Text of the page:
The initial reaction was generally one of minimisation – treasurers tried to reduce their risk exposure in order to prevent the situation worsening. After that, he says, corporate treasurers looked to put in place new scenario modelling to ensure they understood the problem and could capture similar events in different ways and understand the business impact.
Royston Da Costa, Assistant Group Treasurer at plumbing and heating products distributor Ferguson plc, has a similar view. He says while risk always has been a key treasury responsibility the assumptions had been based on “known risks”. The pandemic, he says, is “the first time the whole planet was affected by a crisis that did not just impact a few economies but also promoted the position of treasury technology to the forefront of a treasurer’s priorities”. Cash flow forecasting solutions have gained a boost from the pandemic as corporates recognise the importance of liquidity and forecasting of their cash positions.
Like Glendinning and Boyce, Da Costa says the emphasis on risk is changing, with the risk of cyber fraud gaining more importance as employees work from home and phishing and other attacks increase. The pandemic has caused banks to focus on shrinking the margins between assets and liabilities, with a stronger focus on off-balance sheet funding solutions, says Andreas Bohn, Partner at McKinsey & Co in Frankfurt. “Corporate infrastructure and project financing is moving away from bank balance sheets and towards private equity funds and direct lending platforms. The impact for a treasurer is that they have more options and need to adapt.”
Another issue bubbling away for many corporate treasurers is climate change, and the wider environmental, social and governance (ESG) agenda, once referred to as corporate social responsibility. Under the Paris Agreement, a legally binding international treaty on climate change which came into force in November 2016, countries have committed to limit greenhouse gas emissions as soon as possible to achieve a climate neutral world by 2050.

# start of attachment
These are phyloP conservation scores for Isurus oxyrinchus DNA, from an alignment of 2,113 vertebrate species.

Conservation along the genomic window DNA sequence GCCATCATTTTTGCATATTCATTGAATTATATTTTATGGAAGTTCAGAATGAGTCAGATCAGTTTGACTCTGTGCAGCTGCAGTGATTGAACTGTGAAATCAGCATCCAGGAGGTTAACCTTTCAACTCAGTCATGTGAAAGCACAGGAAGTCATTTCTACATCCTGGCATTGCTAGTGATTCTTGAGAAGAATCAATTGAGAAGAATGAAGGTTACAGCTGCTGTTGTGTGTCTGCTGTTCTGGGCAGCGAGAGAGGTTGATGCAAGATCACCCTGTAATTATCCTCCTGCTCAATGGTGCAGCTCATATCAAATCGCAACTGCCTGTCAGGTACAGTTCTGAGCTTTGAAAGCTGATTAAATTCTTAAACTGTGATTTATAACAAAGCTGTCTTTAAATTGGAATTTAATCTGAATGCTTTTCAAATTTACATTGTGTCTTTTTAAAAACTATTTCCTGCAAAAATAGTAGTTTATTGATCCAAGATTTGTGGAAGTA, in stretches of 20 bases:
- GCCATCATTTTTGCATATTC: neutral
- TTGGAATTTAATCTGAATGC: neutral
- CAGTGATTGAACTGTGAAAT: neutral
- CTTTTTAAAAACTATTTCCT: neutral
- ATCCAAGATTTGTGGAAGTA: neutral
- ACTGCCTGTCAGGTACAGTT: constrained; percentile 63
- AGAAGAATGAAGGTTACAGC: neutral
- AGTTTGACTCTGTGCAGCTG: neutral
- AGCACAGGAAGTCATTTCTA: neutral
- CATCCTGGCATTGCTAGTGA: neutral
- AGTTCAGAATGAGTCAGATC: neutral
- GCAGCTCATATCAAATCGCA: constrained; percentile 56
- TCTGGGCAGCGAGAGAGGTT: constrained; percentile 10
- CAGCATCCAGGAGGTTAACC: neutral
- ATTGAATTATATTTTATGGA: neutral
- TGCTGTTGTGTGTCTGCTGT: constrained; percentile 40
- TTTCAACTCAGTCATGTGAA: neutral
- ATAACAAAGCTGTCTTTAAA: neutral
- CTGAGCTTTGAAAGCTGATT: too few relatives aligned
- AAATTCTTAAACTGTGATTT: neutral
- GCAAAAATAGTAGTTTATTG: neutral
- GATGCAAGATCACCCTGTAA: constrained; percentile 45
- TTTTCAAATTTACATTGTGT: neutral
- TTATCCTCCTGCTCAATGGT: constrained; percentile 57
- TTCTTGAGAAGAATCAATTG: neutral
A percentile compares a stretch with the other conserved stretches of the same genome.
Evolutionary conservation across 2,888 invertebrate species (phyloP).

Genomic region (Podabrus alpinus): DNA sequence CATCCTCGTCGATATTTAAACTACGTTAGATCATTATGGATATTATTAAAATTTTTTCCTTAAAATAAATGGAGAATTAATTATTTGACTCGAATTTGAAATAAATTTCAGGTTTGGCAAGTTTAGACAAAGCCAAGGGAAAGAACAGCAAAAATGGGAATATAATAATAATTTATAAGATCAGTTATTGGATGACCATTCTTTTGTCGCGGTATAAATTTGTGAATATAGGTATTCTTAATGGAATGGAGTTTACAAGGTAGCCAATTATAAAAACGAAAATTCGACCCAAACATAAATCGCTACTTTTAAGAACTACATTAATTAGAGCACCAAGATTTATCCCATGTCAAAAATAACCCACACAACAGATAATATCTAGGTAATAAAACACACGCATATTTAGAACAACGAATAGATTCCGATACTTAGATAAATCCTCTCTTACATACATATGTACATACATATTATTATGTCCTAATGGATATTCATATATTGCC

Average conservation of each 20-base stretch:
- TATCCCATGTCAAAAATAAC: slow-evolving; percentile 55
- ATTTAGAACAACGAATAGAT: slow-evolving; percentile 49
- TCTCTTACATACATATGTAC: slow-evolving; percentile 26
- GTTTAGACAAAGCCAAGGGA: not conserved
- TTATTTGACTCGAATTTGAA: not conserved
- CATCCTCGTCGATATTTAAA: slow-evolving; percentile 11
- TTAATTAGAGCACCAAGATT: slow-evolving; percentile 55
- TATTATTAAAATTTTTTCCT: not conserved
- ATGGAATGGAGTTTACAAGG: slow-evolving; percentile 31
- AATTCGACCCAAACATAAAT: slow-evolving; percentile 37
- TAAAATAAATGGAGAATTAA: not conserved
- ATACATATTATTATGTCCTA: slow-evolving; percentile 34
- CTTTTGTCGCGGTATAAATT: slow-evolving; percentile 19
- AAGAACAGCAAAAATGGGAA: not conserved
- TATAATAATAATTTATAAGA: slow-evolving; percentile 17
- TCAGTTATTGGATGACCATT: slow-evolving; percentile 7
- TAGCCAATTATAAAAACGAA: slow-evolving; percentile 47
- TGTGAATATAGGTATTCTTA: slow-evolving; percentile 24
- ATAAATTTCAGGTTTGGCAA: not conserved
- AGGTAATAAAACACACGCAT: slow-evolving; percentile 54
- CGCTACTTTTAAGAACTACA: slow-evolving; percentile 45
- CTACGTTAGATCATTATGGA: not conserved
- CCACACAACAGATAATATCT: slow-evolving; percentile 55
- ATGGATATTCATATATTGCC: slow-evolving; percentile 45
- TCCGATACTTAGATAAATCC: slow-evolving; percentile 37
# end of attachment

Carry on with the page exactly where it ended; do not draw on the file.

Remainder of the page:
According to the United Nations, zero-carbon solutions are becoming competitive across economic sectors representing 25% of greenhouse gas emissions. The trend is most noticeable in the power and transport sectors and has created many new business opportunities for early movers. By 2030, zero-carbon solutions could be competitive in sectors representing over 70% of global emissions, says the UN.
“Whilst the Covid pandemic has had a profound impact on credit and liquidity risk, the bigger challenge will be incorporating decarbonisation into credit models and looking at the systematic risk this poses for some industries,” says Philip Freeborn, Group CIO, COO and Head of Pricing & Risk at consultancy firm Delta Capita. “ESG reporting is not transparent enough and relies too much on self-reporting rather than on objective third-party assessment of companies and their supply chains.”